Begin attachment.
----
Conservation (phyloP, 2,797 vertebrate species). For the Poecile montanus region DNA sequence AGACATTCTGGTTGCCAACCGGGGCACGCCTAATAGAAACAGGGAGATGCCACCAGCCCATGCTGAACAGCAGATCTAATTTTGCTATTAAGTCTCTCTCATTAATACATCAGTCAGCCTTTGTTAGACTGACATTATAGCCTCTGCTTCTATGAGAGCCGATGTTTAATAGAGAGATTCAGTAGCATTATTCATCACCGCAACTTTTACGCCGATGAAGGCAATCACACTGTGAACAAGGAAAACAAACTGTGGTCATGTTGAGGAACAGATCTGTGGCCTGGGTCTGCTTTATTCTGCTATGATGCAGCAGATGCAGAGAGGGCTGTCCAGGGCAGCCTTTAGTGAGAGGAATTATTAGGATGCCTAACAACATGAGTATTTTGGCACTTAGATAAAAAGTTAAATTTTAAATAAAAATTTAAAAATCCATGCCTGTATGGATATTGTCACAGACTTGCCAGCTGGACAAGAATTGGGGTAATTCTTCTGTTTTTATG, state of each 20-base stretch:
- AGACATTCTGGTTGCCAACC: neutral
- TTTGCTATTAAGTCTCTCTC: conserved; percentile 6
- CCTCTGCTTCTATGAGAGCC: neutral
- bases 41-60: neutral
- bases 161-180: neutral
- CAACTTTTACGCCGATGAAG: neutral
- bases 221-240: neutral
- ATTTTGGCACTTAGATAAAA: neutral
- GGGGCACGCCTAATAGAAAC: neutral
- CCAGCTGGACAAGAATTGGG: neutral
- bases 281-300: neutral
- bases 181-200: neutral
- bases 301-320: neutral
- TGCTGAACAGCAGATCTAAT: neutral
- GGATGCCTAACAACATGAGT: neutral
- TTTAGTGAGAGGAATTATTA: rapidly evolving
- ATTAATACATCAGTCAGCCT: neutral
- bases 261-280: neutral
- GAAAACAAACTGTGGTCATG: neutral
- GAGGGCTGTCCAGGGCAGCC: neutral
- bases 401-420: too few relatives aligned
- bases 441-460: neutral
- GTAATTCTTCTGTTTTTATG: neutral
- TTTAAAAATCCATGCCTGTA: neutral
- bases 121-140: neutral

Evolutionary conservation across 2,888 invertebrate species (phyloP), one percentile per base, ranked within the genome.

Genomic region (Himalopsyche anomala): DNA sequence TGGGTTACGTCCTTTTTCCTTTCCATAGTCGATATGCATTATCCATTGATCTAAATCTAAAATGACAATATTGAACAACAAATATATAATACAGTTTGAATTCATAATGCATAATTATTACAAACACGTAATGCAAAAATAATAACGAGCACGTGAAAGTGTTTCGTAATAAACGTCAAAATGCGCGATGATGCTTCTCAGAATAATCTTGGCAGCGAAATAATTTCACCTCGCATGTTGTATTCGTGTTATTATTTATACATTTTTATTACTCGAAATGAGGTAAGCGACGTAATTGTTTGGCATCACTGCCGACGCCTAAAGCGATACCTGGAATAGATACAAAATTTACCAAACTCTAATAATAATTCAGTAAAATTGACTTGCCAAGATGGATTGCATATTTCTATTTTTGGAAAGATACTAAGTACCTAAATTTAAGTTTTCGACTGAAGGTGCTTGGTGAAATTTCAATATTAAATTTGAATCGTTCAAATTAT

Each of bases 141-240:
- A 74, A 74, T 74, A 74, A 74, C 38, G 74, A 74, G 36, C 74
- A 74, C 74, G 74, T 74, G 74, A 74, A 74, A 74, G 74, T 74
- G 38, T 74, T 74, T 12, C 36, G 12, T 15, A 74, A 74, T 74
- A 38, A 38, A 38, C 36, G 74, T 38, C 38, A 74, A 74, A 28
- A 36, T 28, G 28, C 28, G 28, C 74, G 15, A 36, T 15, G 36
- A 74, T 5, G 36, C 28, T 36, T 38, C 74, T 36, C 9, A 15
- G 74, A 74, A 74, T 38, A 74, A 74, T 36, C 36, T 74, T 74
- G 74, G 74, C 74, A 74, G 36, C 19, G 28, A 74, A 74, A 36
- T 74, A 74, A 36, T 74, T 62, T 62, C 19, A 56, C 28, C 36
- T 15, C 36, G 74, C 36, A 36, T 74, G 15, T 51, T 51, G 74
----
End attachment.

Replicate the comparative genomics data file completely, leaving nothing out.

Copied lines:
Conservation (phyloP, 2,797 vertebrate species). For the Poecile montanus region DNA sequence AGACATTCTGGTTGCCAACCGGGGCACGCCTAATAGAAACAGGGAGATGCCACCAGCCCATGCTGAACAGCAGATCTAATTTTGCTATTAAGTCTCTCTCATTAATACATCAGTCAGCCTTTGTTAGACTGACATTATAGCCTCTGCTTCTATGAGAGCCGATGTTTAATAGAGAGATTCAGTAGCATTATTCATCACCGCAACTTTTACGCCGATGAAGGCAATCACACTGTGAACAAGGAAAACAAACTGTGGTCATGTTGAGGAACAGATCTGTGGCCTGGGTCTGCTTTATTCTGCTATGATGCAGCAGATGCAGAGAGGGCTGTCCAGGGCAGCCTTTAGTGAGAGGAATTATTAGGATGCCTAACAACATGAGTATTTTGGCACTTAGATAAAAAGTTAAATTTTAAATAAAAATTTAAAAATCCATGCCTGTATGGATATTGTCACAGACTTGCCAGCTGGACAAGAATTGGGGTAATTCTTCTGTTTTTATG, state of each 20-base stretch:
- AGACATTCTGGTTGCCAACC: neutral
- TTTGCTATTAAGTCTCTCTC: conserved; percentile 6
- CCTCTGCTTCTATGAGAGCC: neutral
- bases 41-60: neutral
- bases 161-180: neutral
- CAACTTTTACGCCGATGAAG: neutral
- bases 221-240: neutral
- ATTTTGGCACTTAGATAAAA: neutral
- GGGGCACGCCTAATAGAAAC: neutral
- CCAGCTGGACAAGAATTGGG: neutral
- bases 281-300: neutral
- bases 181-200: neutral
- bases 301-320: neutral
- TGCTGAACAGCAGATCTAAT: neutral
- GGATGCCTAACAACATGAGT: neutral
- TTTAGTGAGAGGAATTATTA: rapidly evolving
- ATTAATACATCAGTCAGCCT: neutral
- bases 261-280: neutral
- GAAAACAAACTGTGGTCATG: neutral
- GAGGGCTGTCCAGGGCAGCC: neutral
- bases 401-420: too few relatives aligned
- bases 441-460: neutral
- GTAATTCTTCTGTTTTTATG: neutral
- TTTAAAAATCCATGCCTGTA: neutral
- bases 121-140: neutral

Evolutionary conservation across 2,888 invertebrate species (phyloP), one percentile per base, ranked within the genome.

Genomic region (Himalopsyche anomala): DNA sequence TGGGTTACGTCCTTTTTCCTTTCCATAGTCGATATGCATTATCCATTGATCTAAATCTAAAATGACAATATTGAACAACAAATATATAATACAGTTTGAATTCATAATGCATAATTATTACAAACACGTAATGCAAAAATAATAACGAGCACGTGAAAGTGTTTCGTAATAAACGTCAAAATGCGCGATGATGCTTCTCAGAATAATCTTGGCAGCGAAATAATTTCACCTCGCATGTTGTATTCGTGTTATTATTTATACATTTTTATTACTCGAAATGAGGTAAGCGACGTAATTGTTTGGCATCACTGCCGACGCCTAAAGCGATACCTGGAATAGATACAAAATTTACCAAACTCTAATAATAATTCAGTAAAATTGACTTGCCAAGATGGATTGCATATTTCTATTTTTGGAAAGATACTAAGTACCTAAATTTAAGTTTTCGACTGAAGGTGCTTGGTGAAATTTCAATATTAAATTTGAATCGTTCAAATTAT

Each of bases 141-240:
- A 74, A 74, T 74, A 74, A 74, C 38, G 74, A 74, G 36, C 74
- A 74, C 74, G 74, T 74, G 74, A 74, A 74, A 74, G 74, T 74
- G 38, T 74, T 74, T 12, C 36, G 12, T 15, A 74, A 74, T 74
- A 38, A 38, A 38, C 36, G 74, T 38, C 38, A 74, A 74, A 28
- A 36, T 28, G 28, C 28, G 28, C 74, G 15, A 36, T 15, G 36
- A 74, T 5, G 36, C 28, T 36, T 38, C 74, T 36, C 9, A 15
- G 74, A 74, A 74, T 38, A 74, A 74, T 36, C 36, T 74, T 74
- G 74, G 74, C 74, A 74, G 36, C 19, G 28, A 74, A 74, A 36
- T 74, A 74, A 36, T 74, T 62, T 62, C 19, A 56, C 28, C 36
- T 15, C 36, G 74, C 36, A 36, T 74, G 15, T 51, T 51, G 74